MacMillan Pier showing the docks, fishing vessels, and tour boats. View from the Pilgrim Monument looking south. On the east side (left), two floating dock complexes are closest to shore followed by two finger piers near the end of the main pier. On the west side (right), a long row of tour boats line the pier. The ferry terminal to Boston is located at the end of the pier on the west side (right).
During the 2015-2017 summer seasons, the docks were inspected for invasive species in the MIMIC program (Coast Watch 2011, Coast Watch 2012). The most abundant attached species were the colonial ascidians Botryllus, Botrylloides, Didemnum, and Diplosoma, and the solitary ascidian Styela. The one exception to the general abundance of ascidians was the rare ocurence of the solitary species Ascidiella aspersa, which has been periodically seen at low frequency in Provincetown (several years only 1 specimen), but not seen in 2017. Interestingly, the translucent solitary species Ciona intestinalis and Molgula manhattensis, cryptogenic species not included in the survey have also been observed at low frequency whereas the colonial species and the solitary Styela are common all over the marina. Perhaps these three translucent species are out-competed and crowded out by the colonial species which spread throughout the marina in the summer. Interestingly, Molgula manhattensis is abundant in Wellfleet marina, a location with very low species diversity and few colonial species of any kind.
The rock shrimp Paleomon is easiest seen in late summer when they have grown larger than Paleomonetes shrimp and the blue bands on their legs are prominently displayed. Unlike the other species in the program, Paleomon requires an active search for individuals by running a net along the sides of the floating docks where algae and hydroids are numerous and closely inspecting the shrimp for morphological features.
The Asian red alga Grateloupia has been a consistent member of the floating dock community albeit at relatively low frequency in comparison to other invasives. It is usually found on the same docks where Codium is located near the pilings that hold the docks in place. An analysis of of the MIMIC data presented on the MORIS website for the distribution of Grateloupia along the MA/NH/ME coast indicates that it has not yet been reported yet at MIMIC sites north of Boston and has remained in southern New England since it was first observed in the Gulf of Maine in 2007. Other MA sites where it has been observed include the east end of the Cape Cod Canal at Sandwich, Onset and New Bedford on Buzzards Bay, and Fall River on the upper Naragansett Bay.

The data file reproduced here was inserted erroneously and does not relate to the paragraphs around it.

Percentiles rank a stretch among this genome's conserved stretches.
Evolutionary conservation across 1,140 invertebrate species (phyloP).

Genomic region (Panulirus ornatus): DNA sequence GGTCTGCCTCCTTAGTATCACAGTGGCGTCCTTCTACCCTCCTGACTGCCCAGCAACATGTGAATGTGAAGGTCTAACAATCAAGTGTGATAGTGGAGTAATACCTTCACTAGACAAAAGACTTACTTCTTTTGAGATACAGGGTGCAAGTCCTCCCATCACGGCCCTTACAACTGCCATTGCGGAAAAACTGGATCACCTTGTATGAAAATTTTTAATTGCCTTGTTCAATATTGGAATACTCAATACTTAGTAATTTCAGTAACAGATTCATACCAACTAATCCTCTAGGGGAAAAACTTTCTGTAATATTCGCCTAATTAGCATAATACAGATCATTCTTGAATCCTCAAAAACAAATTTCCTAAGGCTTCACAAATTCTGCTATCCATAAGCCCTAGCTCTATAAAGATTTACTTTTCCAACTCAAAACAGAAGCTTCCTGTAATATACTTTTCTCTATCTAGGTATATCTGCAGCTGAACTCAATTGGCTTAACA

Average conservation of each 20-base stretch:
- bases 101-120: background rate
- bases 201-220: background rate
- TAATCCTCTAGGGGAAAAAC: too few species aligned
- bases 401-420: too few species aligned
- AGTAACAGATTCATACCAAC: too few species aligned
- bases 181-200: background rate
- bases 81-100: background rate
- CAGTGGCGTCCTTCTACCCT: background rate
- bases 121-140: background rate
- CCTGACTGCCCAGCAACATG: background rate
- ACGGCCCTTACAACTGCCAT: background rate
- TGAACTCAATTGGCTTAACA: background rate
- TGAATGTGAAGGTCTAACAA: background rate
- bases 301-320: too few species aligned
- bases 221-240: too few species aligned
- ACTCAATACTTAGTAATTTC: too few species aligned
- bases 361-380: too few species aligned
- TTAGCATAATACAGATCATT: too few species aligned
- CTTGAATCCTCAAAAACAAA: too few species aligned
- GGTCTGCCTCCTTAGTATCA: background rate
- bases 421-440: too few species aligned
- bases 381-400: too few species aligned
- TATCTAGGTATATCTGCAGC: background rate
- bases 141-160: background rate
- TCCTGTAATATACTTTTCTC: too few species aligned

Codium fragile on Floating Dock
Grateloupia turuturu on Floating Dock
During the last 2 years, the bryozoan Bugula neritina has remained a common species on the docks along with a newly identified invasive bryozoan Tricellaria inopinata. The bryozoan Tricellaria was first identified in Massachusetts in 2010 in Eel Pond, Woods Hole, lower Cape Cod (Johnson et al, 2012) and was reported in the Gulf of Maine during the 2013 Rapid Assessment Survey (RAS), where it was given the common name "unexpected bryozoan". I have seen Tricellaria since I started monitoring (unidentified beige bryozoan in my November 2012 Bugula neritina post (MIS Branching Bryozoan), but I only became aware that it was an invasive species in 2016. On the floating docks, Bugula and Tricellaria grow in the same niche and frequently cohabitate together. Last July, the colonies were typically only a few cm high and newly settled juveniles were common. Tricellaria has a distinctly different microscopic growth pattern from other native, beige Bugula species (zooids point toward the anterior whereas they are alternately opposed to each other in Bugula). This pattern could be discerned in the lab under a dissecting microscope and can be seen at the docks with a 20x or 30x magnifying lens. During the summer of 2017, Tricellaria was particularly abundant and overgrew other species like the green algae Ulva and Codium.
In contrast to the branching bryozoa, the encrusting bryozoan Membranipora membranacea has not been seen much in Provincetown despite the expectation that it might be seen on a floating dock. The rare times it has been seen has been on kelp growing on the dock or plastic dock trim that was submerged in the water. The marina does not seem conducive to other encrusting bryozoans either, since the native encrusting broyzoans Electra pilosa and Schizoporella unicornis, are also rarely seen.
Mathieson, AC, Dawes, CJ, Pederson, J, Gladych, RA, and Carlton, JT. The Asian red seaweed Grateloupia turuturu (Rhodophyta) invades the Gulf of Maine. Biol. Invasions 10: 985-988, 2008.
Johnson, CH, Winston, JE, and Woollacott, RM. Western Atlantic introduction and persistence of the marine byrozoan Tricellaria inopinata. Aquatic Invasions 7: 295-303, 2012.
MORIS: CZM's Online Mapping Tool.